On a cool Saturday evening, Dena Marino, a petite toque with a dimpled smile and starched chef's coat, overlooks the humming dining room at MC Kitchen. She stands in the open kitchen, surrounded by its massive white marble counter. At the restaurant's entrance, a party of ten lingers over glasses of craft beer and wine. For about an hour, they wait patiently for a table at the Design District eatery, which opened in November.
Every chair in the 145-seat restaurant is occupied. By 9 p.m., Marino's spinach lasagna is already sold out, and so is her burrata cheese, filled with roasted squash. Beneath orbed lamps of gleaming crystal, the space buzzes with the muffled tones of casual conversation and the waitstaff's hurried footsteps.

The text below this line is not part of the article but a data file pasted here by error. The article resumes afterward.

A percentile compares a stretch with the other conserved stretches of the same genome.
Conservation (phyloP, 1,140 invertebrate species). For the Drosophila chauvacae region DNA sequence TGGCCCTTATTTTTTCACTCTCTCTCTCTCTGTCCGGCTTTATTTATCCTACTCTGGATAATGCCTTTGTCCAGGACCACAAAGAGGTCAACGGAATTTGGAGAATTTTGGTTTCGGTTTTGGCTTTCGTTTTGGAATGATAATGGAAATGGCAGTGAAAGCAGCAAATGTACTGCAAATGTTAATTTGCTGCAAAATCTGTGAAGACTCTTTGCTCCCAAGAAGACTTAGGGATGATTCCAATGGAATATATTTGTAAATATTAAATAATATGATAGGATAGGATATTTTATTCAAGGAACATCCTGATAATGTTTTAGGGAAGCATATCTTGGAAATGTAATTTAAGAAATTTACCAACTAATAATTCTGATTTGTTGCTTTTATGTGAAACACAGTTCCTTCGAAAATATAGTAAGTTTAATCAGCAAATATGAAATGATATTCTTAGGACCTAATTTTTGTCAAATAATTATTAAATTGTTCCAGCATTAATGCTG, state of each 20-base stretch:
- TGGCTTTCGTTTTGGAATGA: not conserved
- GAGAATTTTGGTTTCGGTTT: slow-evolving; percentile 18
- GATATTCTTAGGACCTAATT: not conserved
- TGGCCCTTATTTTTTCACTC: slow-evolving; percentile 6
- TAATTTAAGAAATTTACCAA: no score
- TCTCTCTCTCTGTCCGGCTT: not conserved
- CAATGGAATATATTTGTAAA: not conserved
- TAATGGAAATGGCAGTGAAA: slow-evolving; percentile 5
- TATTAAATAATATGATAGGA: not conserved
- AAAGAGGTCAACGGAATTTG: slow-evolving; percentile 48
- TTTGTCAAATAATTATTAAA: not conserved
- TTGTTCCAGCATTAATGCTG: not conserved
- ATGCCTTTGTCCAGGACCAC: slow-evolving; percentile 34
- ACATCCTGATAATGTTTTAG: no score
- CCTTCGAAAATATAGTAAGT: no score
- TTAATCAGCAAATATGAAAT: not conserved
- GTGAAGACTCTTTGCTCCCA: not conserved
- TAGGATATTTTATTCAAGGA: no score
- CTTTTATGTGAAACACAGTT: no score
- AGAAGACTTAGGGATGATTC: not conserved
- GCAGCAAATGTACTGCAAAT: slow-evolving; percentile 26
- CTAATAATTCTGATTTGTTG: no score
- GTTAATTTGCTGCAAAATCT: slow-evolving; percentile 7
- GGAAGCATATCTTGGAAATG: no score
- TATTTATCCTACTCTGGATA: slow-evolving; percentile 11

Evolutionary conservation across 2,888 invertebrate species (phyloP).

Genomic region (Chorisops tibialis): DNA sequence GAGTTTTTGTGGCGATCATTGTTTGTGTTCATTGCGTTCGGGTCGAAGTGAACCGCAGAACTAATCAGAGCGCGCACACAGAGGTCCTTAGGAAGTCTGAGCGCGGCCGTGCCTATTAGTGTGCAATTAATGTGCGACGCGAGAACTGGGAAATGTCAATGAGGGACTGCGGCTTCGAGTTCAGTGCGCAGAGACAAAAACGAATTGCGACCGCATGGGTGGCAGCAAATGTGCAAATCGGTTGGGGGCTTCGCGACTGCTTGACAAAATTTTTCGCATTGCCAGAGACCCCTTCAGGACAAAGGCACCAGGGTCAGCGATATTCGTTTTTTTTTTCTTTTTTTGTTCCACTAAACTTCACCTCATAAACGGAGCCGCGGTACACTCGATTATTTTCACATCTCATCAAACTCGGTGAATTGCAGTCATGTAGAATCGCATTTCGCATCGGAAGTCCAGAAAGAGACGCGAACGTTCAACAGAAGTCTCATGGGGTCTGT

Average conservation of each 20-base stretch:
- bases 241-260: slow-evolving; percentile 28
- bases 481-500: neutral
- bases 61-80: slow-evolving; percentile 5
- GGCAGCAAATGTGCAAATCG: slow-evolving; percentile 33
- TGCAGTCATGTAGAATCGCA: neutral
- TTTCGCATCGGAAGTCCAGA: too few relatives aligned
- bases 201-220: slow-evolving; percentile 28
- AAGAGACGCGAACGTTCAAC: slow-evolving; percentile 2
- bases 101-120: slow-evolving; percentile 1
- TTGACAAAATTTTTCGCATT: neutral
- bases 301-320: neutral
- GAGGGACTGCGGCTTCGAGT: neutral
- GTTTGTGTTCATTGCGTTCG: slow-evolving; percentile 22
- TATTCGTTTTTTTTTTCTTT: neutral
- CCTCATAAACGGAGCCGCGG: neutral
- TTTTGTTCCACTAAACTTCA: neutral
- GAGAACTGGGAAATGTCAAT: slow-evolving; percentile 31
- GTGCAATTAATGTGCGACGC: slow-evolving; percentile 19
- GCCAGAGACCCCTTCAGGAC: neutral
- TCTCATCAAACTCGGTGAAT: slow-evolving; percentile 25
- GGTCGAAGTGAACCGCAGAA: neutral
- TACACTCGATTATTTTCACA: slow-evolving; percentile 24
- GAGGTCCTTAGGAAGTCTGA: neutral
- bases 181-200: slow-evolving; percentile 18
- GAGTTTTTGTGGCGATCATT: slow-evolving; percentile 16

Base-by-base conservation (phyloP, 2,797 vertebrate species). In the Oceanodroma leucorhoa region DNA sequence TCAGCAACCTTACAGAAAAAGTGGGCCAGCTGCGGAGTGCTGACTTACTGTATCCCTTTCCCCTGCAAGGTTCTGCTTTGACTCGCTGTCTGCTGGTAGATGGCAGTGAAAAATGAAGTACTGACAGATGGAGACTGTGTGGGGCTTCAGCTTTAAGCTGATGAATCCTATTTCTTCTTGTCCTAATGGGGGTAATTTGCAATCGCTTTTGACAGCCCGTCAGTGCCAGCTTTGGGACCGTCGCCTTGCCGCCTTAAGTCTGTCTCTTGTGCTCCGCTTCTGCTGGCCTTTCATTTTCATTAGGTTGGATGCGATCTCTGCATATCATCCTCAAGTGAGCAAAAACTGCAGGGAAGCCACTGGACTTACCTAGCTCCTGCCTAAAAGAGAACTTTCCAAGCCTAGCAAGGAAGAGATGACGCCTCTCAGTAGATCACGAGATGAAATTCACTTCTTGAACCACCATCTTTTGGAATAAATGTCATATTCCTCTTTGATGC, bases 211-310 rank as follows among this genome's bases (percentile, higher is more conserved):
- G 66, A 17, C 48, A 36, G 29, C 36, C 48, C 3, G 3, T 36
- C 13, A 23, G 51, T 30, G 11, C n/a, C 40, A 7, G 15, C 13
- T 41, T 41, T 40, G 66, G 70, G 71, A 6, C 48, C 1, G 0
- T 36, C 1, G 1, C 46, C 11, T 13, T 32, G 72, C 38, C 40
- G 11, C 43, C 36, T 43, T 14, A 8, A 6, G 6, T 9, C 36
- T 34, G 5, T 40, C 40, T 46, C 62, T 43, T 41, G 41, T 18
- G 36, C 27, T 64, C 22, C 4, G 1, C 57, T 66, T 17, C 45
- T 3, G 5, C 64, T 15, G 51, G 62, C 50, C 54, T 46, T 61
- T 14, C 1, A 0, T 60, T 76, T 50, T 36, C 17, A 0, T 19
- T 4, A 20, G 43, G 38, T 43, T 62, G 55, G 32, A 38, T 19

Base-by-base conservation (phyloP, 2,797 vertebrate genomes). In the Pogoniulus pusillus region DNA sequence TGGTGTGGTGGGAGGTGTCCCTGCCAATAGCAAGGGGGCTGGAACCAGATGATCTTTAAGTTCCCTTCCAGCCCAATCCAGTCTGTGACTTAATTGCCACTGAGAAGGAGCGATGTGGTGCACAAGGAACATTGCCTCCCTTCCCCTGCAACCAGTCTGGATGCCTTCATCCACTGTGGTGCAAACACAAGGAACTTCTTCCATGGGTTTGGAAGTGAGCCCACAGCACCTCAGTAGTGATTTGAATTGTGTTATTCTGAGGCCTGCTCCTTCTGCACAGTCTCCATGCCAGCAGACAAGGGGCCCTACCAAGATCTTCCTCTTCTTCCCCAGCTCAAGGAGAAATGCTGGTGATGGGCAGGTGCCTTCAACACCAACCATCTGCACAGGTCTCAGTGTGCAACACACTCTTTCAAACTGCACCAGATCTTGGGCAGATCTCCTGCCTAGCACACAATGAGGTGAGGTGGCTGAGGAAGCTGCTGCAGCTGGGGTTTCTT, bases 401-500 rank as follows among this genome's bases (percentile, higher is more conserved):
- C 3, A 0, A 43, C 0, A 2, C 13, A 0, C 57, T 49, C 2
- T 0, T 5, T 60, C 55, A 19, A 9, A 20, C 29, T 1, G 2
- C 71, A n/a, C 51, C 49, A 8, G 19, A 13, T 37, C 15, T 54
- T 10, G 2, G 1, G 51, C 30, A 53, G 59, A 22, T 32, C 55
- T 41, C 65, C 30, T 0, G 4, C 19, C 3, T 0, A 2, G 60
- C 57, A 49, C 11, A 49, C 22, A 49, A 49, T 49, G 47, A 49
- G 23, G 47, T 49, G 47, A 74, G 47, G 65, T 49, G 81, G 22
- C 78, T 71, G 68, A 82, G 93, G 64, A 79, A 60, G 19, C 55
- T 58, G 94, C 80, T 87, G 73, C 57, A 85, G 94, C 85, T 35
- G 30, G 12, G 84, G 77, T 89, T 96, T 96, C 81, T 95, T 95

But Marino is in good spirits. She saunters past the blazing stone oven and busy burners. Shaking her short, wavy blond hair, which is pulled back in a loose ponytail, she waves at departing diners. Dena Marino is beaming.
It's a contagious sentiment, one that's reflected in the delectable subtleties of her cooking. In her roasted octopus dish, a large Spanish mollusk is quick-roasted in the Wood Stone-brand oven and then dressed copiously with Tuscan extra-virgin olive oil, fresh red pepper, and garlic. The tentacles are charred quickly, producing an aroma of smoke so potent its flavors resemble meat more than fish. The cooking juices are tossed with sherry vinegar and combined with sea salt, pepper, and crisped pancetta. The dish is served atop a short dome of organic black rice, which has been cooked slowly like a thick risotto. Around the dish, Marino sprinkles peppery bursts of frisée.
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